Tuesday, May 15, 2007

Township and Range

A few months ago I was asked if I could overlay a parcel map onto Google Earth. The property was in a rural area south of San Francisco. Since I am not familiar with the area, it took an hour and numerous Google searches to get an idea of where map should be located.

However, now that Township and Range is available on Google Earth, the process only takes a few minutes.

You can see the result below, or download the corresponding kmz file.

Click for larger image.
Plat map overlaid on Google Earth. Shown with BLM section lines. Click for larger image.

Thanks to Nick Wold of Orbit Investments for suggesting that BLM townships be mapped onto Google Earth.

How to position a plat map onto Google Earth.

If the map is of an area that has BLM coverage and if you have a rough idea about its location, then you could possibly take this shortcut.
  1. Zoom into the area on Google Earth.
  2. Go to the Earth Point Township & Range page.
  3. Under "BLM Townships, Ranges, and Sections" click the "View on Google Earth" button.
  4. Once the Townships and Sections appear on Google Earth, mouse-over the purple icons and find the section you are looking for.
  5. Then go directly to the Put the map onto Google Earth section below.

Otherwise, start at the beginning...

We need to know which state and which prime meridian the map is part of.

Click for larger image.
Plat map. Click for larger image.
  1. Click on the plat map above to see it full size. At the top of the image we see that it is part of T10S R2E (Township 10 South, Range 2 East) in Santa Clara County, California. The map itself covers sections 16 and 17.
  2. California has three principal meridians. The next few steps show one way to figure out which one to use.
  3. Go to the Google Earth "Fly To" box and type in "Santa Clara, California". The city of Santa Clara is located in Santa Clara County, so now we are in the neighborhood.
  4. Go to Earth Point's Township & Range page.
  5. In the "National Atlas" section, click the "View On Google Earth" button. "National Atlas" is used because it has the best coverage.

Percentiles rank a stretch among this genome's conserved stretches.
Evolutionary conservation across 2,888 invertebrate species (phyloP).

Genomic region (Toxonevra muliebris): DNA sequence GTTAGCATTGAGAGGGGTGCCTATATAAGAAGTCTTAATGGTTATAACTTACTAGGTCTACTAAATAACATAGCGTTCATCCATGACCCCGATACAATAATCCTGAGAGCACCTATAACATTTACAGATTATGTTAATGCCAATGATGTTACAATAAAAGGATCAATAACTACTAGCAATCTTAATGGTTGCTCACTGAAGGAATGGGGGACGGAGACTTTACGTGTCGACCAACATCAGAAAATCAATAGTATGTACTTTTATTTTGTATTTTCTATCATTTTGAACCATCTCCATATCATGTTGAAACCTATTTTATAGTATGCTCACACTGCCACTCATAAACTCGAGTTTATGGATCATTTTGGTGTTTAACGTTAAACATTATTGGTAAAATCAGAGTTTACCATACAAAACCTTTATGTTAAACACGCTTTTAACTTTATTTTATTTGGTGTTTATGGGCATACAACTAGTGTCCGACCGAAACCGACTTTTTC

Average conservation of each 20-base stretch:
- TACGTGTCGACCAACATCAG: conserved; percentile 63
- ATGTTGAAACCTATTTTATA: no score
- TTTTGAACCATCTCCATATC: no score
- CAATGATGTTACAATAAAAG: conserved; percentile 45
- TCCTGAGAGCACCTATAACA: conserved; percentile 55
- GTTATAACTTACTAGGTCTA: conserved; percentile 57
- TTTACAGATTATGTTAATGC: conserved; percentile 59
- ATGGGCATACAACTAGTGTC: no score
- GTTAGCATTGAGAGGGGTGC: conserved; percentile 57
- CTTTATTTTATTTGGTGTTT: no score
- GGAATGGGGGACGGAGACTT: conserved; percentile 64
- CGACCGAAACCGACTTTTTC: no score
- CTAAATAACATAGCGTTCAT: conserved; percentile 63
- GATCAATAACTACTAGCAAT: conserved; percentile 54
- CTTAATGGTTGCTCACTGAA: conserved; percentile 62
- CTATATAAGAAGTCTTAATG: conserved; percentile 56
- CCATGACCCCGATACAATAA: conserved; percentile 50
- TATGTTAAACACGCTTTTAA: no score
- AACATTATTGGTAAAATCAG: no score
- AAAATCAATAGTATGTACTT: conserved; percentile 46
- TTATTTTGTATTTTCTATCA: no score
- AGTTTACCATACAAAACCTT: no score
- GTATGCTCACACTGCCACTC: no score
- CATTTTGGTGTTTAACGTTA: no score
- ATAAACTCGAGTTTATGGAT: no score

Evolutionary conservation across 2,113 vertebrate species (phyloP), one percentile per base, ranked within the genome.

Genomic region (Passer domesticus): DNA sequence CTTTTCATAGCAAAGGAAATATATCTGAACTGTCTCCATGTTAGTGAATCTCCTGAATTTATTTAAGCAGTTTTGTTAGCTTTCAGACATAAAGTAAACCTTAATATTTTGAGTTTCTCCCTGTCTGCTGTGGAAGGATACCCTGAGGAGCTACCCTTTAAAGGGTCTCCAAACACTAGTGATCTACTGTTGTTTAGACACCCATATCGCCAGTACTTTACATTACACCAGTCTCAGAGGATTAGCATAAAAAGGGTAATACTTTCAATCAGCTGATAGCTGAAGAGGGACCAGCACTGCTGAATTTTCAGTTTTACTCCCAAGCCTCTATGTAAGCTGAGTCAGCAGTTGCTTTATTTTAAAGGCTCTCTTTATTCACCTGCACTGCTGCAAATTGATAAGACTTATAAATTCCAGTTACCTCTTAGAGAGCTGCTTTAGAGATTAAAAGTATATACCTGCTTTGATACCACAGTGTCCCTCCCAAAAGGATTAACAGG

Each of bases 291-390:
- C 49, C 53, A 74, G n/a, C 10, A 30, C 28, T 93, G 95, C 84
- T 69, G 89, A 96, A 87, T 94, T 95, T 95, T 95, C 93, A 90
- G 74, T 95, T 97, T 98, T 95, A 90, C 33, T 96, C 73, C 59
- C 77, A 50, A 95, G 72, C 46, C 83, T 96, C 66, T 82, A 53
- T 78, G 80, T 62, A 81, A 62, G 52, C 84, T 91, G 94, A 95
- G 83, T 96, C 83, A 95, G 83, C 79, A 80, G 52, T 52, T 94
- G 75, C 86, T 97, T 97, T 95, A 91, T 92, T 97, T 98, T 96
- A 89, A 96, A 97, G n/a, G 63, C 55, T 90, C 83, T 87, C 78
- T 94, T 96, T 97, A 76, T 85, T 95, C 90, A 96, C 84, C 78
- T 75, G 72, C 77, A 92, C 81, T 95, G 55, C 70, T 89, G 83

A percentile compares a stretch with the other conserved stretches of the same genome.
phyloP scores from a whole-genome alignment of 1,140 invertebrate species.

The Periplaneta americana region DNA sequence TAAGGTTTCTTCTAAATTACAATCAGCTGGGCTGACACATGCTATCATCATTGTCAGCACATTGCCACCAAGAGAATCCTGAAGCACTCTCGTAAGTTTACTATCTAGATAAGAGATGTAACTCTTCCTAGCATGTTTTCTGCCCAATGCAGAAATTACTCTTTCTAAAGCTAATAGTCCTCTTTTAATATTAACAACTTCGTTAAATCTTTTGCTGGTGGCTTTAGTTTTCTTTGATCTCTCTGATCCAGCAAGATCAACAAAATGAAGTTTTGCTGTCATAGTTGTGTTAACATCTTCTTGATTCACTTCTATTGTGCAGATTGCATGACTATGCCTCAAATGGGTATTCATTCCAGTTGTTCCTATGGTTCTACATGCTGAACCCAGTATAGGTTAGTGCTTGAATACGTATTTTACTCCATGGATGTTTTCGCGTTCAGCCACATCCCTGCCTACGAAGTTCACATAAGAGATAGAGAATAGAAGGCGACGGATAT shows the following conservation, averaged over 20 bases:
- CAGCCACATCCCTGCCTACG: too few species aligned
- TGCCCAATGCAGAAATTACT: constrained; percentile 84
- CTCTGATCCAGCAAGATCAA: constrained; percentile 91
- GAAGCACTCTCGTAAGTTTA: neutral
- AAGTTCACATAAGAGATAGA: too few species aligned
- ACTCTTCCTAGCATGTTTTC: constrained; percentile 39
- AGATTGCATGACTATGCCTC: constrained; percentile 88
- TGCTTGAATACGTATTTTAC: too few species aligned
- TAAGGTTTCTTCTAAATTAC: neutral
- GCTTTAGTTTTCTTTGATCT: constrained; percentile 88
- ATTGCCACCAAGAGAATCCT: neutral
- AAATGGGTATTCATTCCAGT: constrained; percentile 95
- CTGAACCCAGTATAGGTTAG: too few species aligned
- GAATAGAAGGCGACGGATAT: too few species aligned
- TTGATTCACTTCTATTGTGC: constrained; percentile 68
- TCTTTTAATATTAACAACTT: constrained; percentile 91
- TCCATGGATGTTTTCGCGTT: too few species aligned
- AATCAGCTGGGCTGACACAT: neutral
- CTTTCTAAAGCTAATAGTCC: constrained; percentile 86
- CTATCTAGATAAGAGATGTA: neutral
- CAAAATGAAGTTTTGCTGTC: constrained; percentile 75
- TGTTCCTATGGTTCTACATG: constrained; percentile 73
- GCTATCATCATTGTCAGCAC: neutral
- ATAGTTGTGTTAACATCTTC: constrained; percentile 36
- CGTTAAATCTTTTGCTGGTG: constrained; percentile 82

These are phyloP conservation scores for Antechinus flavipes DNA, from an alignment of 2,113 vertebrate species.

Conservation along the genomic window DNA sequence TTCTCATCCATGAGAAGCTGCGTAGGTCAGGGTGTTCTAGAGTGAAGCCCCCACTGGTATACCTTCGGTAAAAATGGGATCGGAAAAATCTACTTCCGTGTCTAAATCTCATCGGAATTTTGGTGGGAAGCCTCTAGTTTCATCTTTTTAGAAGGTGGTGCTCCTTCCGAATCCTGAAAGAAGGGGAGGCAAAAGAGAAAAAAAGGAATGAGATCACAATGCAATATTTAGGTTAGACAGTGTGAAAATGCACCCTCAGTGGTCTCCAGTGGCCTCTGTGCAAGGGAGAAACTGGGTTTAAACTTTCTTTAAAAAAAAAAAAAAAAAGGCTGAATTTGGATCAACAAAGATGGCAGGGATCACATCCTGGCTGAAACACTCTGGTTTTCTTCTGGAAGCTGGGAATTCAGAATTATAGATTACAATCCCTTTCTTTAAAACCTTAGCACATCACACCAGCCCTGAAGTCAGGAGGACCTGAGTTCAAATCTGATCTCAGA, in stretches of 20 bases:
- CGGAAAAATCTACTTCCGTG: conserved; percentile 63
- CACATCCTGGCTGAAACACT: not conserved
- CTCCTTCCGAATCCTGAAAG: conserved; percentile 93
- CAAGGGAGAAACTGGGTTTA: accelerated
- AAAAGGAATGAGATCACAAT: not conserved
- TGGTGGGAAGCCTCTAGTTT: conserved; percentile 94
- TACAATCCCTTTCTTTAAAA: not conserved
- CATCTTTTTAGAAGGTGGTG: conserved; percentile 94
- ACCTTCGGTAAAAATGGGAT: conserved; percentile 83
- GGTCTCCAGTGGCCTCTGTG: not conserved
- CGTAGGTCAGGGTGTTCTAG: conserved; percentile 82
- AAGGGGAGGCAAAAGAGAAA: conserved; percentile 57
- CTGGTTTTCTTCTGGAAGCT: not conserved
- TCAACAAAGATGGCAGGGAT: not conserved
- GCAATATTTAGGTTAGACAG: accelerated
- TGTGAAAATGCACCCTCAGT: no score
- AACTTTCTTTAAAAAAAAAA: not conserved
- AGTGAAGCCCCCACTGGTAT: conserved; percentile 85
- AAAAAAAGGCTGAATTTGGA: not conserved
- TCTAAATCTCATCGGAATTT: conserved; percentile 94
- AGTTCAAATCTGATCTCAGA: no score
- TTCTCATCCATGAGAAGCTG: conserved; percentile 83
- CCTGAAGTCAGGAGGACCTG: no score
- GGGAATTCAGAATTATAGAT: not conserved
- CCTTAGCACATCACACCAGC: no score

6. The Google Earth screen fills with township outlines.
  7. Mouse-over the yellow icons. You will see that these townships originate from the "Mount Diablo" principal meridian.

    Click for larger image.
    "National Atlas" townships. Centered on T10S R2E, Santa Clara County. Click for larger image.

  8. At this point, you could look for T10S R2E, but this is harder than it seems. Much of California's land survey is based on original land grants and is not laid out in a nice grid. Therefore, we will use Earth Point's "Fly To" button to locate the township.
  9. To keep the Google Earth screen from becoming too cluttered, let's delete the townships we already have. In the Google Earth "My Places" section, right click on "Earth Point Townships ... National Atlas". On the pop-up menu, click "Delete".
"Fly To" takes you in.

  1. Go to the Township & Range page. In the drop-down boxes, select "California", "Mount Diablo", "10S", and "2E".
  2. Click the "Fly To On Google Earth" button.
  3. T10S R2E is displayed on the Google Earth screen.
  4. To position the plat map, we also need section lines.
BLM has sections.

  1. Go to the Township & Range page.
  2. Under "BLM Townships, Ranges, and Sections", click the "View On Google Earth" button.
  3. The BLM townships are displayed on Google Earth. If you zoom in close enough, the sections are also displayed.
  4. Mouse-over the purple dots to find sections 16 and 17. We could stop here, but let's place the map onto Google Earth.

    Click for larger image.
    "BLM" townships, T10S R2E Section 16. Click for larger image.
Put the map onto Google Earth (optional).

  1. Normally, we get plat maps from a county assessor's office, title company, or the like.
  2. For this example, we can use the map above.
  3. Scroll up to the picture captioned Plat map. Click for larger image. Right-click the map. Click "Save As" on the pop-up menu.
  4. We are going to make an image overlay. The Google Earth User Guide has more information about image overlays.
  5. On the Google Earth menu at the top of the screen, click "Add" then "Image Overlay".
  6. On the window that pops-up, click the "Browse" button and get the plat map you saved.
  7. Shrink, stretch, and rotate the plat map to fit BLM sections 16 and 17 as best you can. It will not be perfect.
  8. Adjust the transparency so that you can see both the dark lines on the plat map and features on the underlying Google Earth imagery.

    Click for larger image.
    Plat map aligned with Google Earth. Transparency is set to show the underlying satellite imagery. Transparency will be removed before the image overlay is saved. Click for larger image.

  9. Shrink, stretch, and rotate the plat map again, this time to fit the Google Earth imagery.
  10. Remove the transparency.
  11. Add a comment or two and save the image overlay.
  12. That's it!